SA scientists jet off to Tunisia’s science festival
Two young South African scientists have been selected to compete at the International Festival of Engineering Science and Technology in Tunisia, to showcase their ground-breaking research projects, which focus on healthcare and the physics of sound.
The Eskom Expo for Young Scientists selected Kutlwano Tshatiwa, a 17-year-old matric learner at Gabonewe High School in the North West province’s Bojanala region, and Ethan de Wet, an 18-year-old matric learner at Curro Durbanville High School in the Western Cape’s Stellenbosch region, to represent SA.
The nine-day festival is organised by the Tunisian Association for the Future of Science and Technology, and is open to all students and supervisors aged 14 to 24.
The festival is divided into two main parts – the first is the International Science and Technology Camp, where all participants get the chance to get rid of boredom, have fun and create projects.
The second is the International Science and Technology Engineering Fair, which is a scientific competition focused on areas that improve and develop young scientists' skills and seek to resolve an existing problem.
Tshatiwa was selected to participate in the festival because of his vast knowledge and experience in machine learning, according to the Eskom Expo for Young Scientists.
The young scientist used millions of images to test two methods of model training; ie, a custom model and a knowledge distillation model in pneumonia and skin cancer diagnosis. Using machine learning, he found that knowledge distillation techniques outperformed the custom model in terms of accuracy.
De Wet’s project was selected for international participation because the innovation is an example of how an industry dependent on natural resources can become eco-friendly.
Using 3D printing technology with bio-degradable polylactic acid, De Wet designed and constructed eco-friendly sound speaker enclosures that could replace standard wooden ones.Speaker enclosures aim to protect the drivers andguide the sound.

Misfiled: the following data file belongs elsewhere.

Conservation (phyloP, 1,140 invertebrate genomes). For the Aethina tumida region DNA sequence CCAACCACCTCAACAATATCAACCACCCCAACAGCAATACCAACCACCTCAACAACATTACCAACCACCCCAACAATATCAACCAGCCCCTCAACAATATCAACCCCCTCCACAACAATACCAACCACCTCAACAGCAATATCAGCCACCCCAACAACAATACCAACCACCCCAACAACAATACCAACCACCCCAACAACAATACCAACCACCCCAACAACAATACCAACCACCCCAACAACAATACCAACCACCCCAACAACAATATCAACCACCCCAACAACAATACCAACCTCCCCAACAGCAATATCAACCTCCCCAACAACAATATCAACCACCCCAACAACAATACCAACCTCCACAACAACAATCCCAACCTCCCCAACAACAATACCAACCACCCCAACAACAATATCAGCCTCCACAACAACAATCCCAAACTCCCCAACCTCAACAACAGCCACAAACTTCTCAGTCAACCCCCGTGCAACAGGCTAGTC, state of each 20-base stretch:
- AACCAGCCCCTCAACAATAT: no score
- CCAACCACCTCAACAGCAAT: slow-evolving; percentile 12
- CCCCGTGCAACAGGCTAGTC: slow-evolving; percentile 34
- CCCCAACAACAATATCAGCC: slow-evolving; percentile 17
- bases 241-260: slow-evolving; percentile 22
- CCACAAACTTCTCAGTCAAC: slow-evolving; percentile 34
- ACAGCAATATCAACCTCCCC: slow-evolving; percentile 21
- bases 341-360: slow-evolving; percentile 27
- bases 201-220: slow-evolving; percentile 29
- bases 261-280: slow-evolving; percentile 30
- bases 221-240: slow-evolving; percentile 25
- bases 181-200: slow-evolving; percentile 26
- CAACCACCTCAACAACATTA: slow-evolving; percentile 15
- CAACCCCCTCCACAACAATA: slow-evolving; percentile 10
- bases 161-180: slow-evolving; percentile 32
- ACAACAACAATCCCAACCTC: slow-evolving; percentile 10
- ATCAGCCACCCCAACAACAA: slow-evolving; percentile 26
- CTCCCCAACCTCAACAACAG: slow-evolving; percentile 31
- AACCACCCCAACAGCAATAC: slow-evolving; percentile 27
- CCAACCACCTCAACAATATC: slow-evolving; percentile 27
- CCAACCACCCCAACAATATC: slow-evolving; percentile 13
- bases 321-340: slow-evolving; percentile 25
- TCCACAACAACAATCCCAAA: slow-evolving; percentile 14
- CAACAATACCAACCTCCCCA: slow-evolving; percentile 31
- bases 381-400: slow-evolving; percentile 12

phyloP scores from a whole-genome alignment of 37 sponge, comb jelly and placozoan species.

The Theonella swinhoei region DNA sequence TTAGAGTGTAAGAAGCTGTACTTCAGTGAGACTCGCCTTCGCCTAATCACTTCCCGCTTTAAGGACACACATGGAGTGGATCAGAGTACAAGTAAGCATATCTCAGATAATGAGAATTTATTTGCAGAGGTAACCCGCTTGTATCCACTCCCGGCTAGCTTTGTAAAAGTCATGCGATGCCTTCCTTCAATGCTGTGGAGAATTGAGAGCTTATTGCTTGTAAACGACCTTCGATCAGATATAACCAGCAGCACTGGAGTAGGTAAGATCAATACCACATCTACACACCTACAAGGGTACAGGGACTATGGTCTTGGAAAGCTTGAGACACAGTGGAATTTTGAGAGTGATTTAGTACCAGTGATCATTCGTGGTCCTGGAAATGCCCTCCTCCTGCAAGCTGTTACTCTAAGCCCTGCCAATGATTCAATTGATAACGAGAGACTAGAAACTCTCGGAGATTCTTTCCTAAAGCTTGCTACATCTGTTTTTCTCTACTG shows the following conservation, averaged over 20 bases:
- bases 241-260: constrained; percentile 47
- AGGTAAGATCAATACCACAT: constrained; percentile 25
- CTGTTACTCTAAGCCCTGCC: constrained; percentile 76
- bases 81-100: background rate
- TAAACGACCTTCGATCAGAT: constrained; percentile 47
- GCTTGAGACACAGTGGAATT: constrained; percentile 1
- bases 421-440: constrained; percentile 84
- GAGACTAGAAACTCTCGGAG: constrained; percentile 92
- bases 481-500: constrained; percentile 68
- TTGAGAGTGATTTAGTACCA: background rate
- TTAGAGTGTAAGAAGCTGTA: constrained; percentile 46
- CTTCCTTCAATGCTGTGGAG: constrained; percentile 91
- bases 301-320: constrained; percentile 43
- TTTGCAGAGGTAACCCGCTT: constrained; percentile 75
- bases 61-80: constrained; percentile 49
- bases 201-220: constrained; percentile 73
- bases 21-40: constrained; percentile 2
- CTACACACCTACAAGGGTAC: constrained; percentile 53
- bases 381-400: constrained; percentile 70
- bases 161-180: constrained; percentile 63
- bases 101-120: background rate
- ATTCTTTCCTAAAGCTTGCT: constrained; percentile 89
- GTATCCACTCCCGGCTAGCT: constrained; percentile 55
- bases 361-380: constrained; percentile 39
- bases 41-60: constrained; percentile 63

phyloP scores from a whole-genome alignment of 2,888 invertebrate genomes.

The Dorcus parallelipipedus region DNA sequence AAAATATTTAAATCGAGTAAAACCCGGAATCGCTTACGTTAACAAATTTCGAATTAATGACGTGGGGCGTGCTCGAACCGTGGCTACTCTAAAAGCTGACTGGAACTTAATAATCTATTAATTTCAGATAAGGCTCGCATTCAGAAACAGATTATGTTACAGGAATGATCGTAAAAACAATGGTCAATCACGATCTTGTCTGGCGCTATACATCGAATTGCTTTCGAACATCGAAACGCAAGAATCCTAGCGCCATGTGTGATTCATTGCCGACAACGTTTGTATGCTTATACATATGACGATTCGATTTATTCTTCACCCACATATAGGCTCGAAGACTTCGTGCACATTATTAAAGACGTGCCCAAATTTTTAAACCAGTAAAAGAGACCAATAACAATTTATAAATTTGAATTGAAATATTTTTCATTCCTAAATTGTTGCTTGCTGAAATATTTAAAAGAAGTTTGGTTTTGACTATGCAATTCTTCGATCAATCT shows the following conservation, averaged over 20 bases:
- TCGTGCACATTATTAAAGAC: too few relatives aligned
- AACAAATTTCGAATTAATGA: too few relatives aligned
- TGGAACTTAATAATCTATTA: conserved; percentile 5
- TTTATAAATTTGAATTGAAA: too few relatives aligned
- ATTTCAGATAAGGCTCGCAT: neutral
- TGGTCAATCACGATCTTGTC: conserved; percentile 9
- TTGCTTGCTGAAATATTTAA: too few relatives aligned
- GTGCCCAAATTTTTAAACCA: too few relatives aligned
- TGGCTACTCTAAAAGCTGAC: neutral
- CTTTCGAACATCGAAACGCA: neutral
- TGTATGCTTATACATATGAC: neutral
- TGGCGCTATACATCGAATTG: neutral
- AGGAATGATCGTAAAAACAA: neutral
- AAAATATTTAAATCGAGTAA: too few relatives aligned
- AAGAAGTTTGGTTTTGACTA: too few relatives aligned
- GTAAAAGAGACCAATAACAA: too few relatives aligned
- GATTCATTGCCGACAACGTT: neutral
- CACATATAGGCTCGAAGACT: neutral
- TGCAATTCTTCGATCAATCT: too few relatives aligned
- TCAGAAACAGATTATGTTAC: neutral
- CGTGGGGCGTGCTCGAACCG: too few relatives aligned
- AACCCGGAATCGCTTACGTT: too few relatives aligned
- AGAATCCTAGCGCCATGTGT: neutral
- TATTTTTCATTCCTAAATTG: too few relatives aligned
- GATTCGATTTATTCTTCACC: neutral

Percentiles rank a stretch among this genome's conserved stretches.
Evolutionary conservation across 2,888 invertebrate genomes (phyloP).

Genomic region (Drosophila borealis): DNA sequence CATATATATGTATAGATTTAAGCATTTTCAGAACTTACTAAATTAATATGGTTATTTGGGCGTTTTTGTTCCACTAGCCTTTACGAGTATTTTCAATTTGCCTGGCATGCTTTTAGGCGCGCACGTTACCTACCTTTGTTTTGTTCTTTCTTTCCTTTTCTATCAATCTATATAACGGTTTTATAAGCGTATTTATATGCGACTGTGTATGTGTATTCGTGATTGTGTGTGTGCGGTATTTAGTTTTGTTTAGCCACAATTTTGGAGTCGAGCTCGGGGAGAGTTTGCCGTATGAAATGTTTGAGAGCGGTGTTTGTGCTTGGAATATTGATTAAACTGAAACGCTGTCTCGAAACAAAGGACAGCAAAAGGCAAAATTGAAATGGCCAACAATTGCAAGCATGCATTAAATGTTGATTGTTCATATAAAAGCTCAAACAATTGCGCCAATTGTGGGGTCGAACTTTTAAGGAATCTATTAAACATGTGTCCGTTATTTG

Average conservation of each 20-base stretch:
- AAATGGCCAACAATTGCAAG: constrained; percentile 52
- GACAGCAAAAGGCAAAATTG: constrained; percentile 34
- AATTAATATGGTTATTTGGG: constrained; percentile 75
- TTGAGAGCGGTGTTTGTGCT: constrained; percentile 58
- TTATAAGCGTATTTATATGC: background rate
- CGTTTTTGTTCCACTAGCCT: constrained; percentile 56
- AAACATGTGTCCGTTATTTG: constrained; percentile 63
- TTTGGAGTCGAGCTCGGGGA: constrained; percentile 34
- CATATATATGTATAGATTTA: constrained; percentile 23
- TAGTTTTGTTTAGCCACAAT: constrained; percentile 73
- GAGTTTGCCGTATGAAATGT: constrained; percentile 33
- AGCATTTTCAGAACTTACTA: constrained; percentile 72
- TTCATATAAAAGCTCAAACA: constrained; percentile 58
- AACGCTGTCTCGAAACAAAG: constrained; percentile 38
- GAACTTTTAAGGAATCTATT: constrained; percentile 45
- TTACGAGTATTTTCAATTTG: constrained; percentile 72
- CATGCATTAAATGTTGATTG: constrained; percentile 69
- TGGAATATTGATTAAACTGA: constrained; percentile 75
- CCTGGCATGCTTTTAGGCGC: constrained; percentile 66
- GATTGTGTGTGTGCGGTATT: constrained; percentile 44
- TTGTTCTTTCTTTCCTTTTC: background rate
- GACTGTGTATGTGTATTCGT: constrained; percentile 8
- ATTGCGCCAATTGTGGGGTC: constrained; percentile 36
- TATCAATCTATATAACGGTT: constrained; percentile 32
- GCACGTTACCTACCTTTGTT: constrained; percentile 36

The significance of his study is to ensure the speaker enclosure is eco-friendly, cost-effective and gives consumers greater flexibility to 3D-print such enclosures themselves, using his designs.
“Eskom is proud to be the funder of the Eskom Expo for Young Scientists, a platform which continues to enable learners not only to develop themselves but to also make a positive contribution to the country through scientific knowledge,” says Eskom Development Foundation CEO Cecil Ramonotsi.
“Eskom is one of the organisations that contribute to the pipeline for research, development and innovation in science and technical skills, which is needed for the bright future our country.”
Registration to take part in the 2022 Eskom Expo is now open.
South African learners in grades four to 12, along with learners from Technical and Vocational Education and Training colleges that are in NC2 to NC4, are invited to register and upload their own research projects. For more info, visit the Eskom Expo for Young Scientists website.